5. Unresolved Messaging
Messaging is not the same as copywriting. Good copywriting can only present when the underlying brand messaging is differentiated. Brand messaging is the pillar on which copywriting, design and even IA stand. Before beginning any web project, a company must have a clear brand positioning, the essential statement defining what they do and how it differs from the competition. From that positioning springs specific messaging for the company, its products and services, solutions or applications. When brand positioning and messaging are done well, web design, copywriting and IA often work smooth as silk.
In our many Web engagements clients often question whether they need an outside writer on the project. The reason for rumination is usually either related to budget or whether internal resources have the time to get the job done. From experience I believe that hiring an outside writer is necessary and often mandatory. Here are five reasons to consider:
1. Save Time
Most clients have a short timeframe in which to create a website. Content is arguably the most important component. In our experience, content development is the single thing that we've seen blow schedules. Content development takes time and a review cycle. Busy executives who have a web writing assignment added to their already full schedule, understandably tend to back burner it in favor of client work. Working with an outside copywriter takes that pressure off and allows the schedule to be maintained.
2. Provide Objectivity
It can be challenging to keep a fresh perspective when you work in a company and most of your exposure is to other company insiders. It is easy to become enamored of your product or service and view the world from that prism. Adding a professional writer, with a broad perspective and top communication skills, to the team will avail you of new ideas and potentially a different and compelling way to share your value.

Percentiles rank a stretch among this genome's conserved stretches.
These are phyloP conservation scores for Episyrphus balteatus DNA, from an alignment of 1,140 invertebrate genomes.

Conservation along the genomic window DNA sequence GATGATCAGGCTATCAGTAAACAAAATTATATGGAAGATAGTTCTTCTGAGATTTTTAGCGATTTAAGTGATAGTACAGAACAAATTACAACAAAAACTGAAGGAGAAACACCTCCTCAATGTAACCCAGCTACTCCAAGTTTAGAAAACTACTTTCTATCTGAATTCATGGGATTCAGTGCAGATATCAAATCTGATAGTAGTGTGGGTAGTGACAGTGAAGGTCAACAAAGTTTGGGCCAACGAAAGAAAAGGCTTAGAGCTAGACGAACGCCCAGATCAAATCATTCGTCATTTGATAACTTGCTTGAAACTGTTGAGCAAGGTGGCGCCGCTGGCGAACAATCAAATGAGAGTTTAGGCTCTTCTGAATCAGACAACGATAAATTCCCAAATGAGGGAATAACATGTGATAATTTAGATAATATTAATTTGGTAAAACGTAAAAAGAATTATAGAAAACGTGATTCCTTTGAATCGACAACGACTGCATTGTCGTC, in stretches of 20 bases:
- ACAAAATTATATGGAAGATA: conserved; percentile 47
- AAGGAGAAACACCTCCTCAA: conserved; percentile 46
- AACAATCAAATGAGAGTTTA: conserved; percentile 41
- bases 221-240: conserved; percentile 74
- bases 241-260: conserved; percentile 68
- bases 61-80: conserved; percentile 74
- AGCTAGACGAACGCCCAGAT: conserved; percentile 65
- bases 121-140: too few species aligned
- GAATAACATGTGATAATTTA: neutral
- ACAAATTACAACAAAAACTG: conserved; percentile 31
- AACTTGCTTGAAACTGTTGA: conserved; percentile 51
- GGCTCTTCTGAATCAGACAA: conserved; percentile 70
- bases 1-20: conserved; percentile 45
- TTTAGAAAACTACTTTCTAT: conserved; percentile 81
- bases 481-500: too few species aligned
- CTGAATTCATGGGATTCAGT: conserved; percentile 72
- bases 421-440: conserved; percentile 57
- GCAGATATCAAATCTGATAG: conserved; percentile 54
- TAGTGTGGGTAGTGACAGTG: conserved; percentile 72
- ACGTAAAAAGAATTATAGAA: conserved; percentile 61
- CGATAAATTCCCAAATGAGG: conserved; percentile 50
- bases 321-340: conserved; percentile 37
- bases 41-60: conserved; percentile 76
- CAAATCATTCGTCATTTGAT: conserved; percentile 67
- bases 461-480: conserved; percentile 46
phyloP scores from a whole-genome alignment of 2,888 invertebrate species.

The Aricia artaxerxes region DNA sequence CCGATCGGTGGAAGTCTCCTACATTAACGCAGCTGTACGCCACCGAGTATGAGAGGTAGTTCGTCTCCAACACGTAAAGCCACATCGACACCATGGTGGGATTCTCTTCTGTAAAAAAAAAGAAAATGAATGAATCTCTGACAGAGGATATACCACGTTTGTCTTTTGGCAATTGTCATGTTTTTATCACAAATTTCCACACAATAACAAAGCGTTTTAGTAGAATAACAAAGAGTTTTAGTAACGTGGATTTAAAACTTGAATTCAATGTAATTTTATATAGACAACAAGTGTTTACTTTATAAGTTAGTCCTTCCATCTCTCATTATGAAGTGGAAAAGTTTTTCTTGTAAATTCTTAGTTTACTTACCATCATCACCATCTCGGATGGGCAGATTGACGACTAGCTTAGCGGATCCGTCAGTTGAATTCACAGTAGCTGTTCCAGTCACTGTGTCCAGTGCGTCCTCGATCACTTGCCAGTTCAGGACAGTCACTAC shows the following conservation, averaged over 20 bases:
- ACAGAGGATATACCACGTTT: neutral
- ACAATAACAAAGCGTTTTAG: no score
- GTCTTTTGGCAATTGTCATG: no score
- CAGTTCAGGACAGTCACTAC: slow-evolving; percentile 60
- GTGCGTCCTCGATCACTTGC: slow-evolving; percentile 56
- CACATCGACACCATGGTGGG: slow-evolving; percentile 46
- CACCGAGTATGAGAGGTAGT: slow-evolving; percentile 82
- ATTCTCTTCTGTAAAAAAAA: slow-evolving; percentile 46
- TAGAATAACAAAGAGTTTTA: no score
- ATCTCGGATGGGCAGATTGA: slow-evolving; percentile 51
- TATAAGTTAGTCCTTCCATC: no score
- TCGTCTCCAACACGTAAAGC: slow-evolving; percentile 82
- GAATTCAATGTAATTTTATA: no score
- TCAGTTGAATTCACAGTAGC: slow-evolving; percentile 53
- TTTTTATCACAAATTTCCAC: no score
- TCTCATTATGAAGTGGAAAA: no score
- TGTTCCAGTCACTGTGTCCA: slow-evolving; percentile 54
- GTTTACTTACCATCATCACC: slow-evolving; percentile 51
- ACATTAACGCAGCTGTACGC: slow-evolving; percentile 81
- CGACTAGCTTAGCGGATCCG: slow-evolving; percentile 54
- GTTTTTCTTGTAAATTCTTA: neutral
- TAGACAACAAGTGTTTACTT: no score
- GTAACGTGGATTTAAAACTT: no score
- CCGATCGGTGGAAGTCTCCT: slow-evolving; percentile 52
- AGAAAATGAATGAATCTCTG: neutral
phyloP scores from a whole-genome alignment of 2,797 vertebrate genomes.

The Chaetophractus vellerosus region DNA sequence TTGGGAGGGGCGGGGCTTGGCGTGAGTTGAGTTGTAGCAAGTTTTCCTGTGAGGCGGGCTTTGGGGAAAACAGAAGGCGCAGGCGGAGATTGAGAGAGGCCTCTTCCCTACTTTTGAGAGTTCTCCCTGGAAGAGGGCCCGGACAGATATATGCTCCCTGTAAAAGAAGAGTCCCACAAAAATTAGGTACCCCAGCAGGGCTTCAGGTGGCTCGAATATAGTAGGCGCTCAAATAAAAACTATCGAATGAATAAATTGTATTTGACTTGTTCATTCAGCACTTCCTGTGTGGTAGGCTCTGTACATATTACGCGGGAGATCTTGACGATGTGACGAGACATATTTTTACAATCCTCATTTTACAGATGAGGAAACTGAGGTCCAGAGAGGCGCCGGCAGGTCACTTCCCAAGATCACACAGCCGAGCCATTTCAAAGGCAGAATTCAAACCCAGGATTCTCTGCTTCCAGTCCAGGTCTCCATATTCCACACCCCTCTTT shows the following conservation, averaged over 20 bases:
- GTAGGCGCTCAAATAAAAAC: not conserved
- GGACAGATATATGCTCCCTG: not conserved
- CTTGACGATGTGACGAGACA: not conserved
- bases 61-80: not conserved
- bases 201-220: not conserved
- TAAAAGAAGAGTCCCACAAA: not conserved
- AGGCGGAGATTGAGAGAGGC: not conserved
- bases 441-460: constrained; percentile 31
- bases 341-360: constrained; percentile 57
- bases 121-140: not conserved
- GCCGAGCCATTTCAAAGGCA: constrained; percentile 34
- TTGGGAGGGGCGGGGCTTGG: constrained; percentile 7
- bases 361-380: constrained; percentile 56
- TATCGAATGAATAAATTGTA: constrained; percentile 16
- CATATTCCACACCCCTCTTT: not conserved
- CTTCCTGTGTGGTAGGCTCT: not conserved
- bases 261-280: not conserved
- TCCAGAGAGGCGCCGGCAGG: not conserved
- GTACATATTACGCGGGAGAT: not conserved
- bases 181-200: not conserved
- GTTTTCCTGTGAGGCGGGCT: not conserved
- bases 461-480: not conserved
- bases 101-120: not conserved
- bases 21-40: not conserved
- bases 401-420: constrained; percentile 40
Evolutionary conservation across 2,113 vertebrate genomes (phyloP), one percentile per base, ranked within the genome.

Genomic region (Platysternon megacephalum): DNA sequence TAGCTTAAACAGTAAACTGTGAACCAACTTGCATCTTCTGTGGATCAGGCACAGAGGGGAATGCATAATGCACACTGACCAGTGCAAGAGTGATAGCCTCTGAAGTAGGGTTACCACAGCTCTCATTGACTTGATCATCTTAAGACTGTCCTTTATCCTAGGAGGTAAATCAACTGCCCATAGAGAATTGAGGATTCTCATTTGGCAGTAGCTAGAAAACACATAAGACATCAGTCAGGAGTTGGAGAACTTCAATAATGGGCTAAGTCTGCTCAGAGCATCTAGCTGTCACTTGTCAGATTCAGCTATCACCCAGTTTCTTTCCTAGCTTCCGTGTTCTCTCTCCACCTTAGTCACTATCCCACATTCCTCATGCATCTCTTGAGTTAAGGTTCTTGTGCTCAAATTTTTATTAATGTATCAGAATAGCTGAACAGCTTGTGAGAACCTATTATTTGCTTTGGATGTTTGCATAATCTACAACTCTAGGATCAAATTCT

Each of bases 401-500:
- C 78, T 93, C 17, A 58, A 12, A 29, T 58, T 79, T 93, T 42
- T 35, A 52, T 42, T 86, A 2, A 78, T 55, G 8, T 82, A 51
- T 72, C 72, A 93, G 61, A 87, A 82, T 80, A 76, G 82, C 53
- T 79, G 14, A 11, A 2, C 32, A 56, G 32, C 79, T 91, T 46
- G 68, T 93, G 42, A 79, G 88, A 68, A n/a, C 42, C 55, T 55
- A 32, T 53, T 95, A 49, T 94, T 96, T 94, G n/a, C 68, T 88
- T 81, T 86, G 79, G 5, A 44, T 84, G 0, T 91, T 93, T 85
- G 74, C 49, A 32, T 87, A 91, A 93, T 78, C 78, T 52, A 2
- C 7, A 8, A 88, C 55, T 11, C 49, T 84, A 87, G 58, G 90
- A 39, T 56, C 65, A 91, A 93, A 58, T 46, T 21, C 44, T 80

3. Establish Messaging and Brand Cohesiveness
Nothing less than the success of the website is dependent on having the right messaging. A professional copywriter is trained to ask the right questions and distill pithy content from the answers. A good writer is also aware of all of the ways your brand is presented to customers and prospects and looks for ways to present cohesive messaging.
4. Be Brief
It's common knowledge that nobody reads anymore. More accurately, people skim web content, looking for relevancy. Not only does messaging need to be branded, it needs to be brief. As Mark Twain said, "Successful writing is not made of what is in it, but what is left out of it."
5. Optimize for SEO
Copywriting and SEO go hand-in-hand. Optimizing your website for Search is an important part of the web development process. The first step is to identify key words and key phrases. The skill then is in embedding those key words and phrases into the content. A good copywriter can liberally apply key words and phrases while maintaining brevity, messaging and a natural flow to the language.
Together, these 5 points present compelling reasons for adding a professional copywriter to your team for your next web project.